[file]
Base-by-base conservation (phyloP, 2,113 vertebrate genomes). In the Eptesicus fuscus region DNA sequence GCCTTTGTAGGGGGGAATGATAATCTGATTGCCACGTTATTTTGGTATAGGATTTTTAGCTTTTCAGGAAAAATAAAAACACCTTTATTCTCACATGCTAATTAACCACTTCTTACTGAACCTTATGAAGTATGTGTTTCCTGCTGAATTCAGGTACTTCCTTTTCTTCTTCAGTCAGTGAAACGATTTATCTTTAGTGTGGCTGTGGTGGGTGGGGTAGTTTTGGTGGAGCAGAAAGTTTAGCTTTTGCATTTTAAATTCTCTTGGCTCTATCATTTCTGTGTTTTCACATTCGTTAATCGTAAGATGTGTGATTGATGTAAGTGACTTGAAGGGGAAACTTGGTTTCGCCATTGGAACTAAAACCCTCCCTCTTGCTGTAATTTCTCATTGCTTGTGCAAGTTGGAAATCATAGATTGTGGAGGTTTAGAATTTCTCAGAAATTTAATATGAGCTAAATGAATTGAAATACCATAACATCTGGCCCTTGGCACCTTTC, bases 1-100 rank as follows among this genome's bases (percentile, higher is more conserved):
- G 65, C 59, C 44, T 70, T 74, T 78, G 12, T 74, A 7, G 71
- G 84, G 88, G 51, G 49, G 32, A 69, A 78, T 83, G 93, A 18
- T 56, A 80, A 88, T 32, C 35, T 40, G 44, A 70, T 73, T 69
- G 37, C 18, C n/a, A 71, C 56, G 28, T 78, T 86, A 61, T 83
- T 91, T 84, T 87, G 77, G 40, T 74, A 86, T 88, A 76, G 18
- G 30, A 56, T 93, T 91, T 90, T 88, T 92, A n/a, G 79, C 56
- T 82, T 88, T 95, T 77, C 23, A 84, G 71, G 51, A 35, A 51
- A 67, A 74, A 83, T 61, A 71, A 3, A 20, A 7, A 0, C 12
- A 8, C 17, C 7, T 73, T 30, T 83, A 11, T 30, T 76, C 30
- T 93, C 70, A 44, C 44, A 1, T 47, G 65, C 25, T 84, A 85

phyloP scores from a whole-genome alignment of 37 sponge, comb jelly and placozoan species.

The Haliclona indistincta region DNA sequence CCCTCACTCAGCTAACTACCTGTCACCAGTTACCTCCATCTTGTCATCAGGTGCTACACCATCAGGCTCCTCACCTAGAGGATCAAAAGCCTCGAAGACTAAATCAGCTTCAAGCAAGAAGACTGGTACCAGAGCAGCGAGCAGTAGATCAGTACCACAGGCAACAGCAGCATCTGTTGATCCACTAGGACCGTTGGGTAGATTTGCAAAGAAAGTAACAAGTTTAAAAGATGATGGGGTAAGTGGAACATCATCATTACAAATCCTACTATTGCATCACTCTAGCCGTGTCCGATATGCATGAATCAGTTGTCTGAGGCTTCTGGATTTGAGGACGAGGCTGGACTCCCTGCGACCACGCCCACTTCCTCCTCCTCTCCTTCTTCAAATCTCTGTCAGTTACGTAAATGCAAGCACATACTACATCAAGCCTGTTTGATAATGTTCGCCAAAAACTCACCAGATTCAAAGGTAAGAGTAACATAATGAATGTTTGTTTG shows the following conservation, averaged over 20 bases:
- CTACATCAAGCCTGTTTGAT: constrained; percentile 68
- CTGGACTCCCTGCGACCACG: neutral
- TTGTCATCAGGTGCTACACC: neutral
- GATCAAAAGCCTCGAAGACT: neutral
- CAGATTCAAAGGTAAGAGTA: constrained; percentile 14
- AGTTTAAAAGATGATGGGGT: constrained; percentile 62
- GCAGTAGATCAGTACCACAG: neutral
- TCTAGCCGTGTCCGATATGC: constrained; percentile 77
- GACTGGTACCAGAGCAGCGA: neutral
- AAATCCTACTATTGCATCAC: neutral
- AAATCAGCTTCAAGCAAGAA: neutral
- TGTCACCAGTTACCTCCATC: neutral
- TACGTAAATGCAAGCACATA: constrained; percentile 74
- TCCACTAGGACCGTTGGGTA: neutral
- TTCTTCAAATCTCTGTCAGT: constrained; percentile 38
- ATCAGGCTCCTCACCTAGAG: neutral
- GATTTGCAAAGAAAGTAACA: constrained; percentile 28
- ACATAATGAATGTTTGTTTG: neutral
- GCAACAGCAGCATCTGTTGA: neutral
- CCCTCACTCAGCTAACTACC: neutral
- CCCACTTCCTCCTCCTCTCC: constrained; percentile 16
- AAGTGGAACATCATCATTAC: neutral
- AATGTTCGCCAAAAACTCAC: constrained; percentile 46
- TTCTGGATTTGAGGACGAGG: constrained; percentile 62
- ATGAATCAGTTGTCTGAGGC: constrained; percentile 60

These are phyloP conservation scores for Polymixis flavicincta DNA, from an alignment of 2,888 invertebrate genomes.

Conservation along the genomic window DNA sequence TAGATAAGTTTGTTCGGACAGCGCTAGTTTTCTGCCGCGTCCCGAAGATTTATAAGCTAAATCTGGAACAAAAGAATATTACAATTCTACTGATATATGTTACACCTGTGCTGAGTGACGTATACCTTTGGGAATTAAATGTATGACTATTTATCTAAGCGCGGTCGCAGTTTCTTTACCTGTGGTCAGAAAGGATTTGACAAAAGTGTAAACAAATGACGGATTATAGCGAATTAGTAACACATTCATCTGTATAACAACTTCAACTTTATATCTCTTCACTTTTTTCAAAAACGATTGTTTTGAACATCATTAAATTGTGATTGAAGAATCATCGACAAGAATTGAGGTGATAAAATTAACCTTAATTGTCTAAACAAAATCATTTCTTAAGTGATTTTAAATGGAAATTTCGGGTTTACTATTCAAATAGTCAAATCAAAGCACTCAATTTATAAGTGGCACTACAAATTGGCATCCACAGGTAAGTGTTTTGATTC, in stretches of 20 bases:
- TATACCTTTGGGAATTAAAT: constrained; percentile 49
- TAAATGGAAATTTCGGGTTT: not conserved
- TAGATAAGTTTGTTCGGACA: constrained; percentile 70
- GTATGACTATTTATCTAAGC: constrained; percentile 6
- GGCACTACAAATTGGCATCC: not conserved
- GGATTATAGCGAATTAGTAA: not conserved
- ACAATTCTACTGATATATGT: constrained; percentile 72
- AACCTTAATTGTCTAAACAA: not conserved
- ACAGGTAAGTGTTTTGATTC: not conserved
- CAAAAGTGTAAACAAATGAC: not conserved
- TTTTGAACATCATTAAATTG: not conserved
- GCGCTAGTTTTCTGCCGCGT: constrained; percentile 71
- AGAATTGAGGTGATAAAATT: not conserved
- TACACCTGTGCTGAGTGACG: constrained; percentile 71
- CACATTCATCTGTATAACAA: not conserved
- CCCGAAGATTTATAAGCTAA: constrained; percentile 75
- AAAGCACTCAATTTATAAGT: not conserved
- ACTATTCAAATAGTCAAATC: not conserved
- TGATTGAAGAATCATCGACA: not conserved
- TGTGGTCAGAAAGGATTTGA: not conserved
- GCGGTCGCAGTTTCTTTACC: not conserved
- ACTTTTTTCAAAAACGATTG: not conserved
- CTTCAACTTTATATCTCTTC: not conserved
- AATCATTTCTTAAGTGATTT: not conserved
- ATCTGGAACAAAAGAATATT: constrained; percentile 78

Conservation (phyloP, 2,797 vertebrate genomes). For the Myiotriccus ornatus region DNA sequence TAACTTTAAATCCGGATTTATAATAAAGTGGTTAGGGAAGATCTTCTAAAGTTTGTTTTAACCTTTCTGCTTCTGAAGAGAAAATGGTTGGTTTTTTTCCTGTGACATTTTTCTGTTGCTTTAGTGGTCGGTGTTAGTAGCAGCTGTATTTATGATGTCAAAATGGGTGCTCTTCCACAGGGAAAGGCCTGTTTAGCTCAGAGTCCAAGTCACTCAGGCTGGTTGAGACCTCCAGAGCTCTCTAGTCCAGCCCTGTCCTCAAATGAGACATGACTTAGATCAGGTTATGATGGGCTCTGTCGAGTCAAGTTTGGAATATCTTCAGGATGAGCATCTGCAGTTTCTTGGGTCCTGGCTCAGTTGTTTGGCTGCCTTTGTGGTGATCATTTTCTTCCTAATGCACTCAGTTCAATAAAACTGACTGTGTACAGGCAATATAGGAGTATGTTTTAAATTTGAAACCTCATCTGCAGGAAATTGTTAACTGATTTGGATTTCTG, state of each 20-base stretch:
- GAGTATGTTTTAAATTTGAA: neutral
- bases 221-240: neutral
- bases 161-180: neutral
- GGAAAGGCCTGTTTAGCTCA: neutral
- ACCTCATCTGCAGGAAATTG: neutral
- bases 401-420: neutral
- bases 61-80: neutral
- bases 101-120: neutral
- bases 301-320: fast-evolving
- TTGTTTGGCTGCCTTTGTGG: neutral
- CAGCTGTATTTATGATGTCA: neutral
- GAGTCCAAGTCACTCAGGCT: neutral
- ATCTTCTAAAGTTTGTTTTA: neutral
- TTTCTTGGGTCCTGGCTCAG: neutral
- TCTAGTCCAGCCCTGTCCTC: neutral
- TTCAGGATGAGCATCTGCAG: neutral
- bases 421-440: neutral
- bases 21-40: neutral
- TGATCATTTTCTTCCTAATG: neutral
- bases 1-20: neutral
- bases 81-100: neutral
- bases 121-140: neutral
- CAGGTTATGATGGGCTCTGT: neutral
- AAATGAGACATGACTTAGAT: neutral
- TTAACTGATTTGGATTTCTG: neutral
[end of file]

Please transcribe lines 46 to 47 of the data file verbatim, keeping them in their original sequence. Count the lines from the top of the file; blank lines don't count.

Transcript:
- GGATTATAGCGAATTAGTAA: not conserved
- ACAATTCTACTGATATATGT: constrained; percentile 72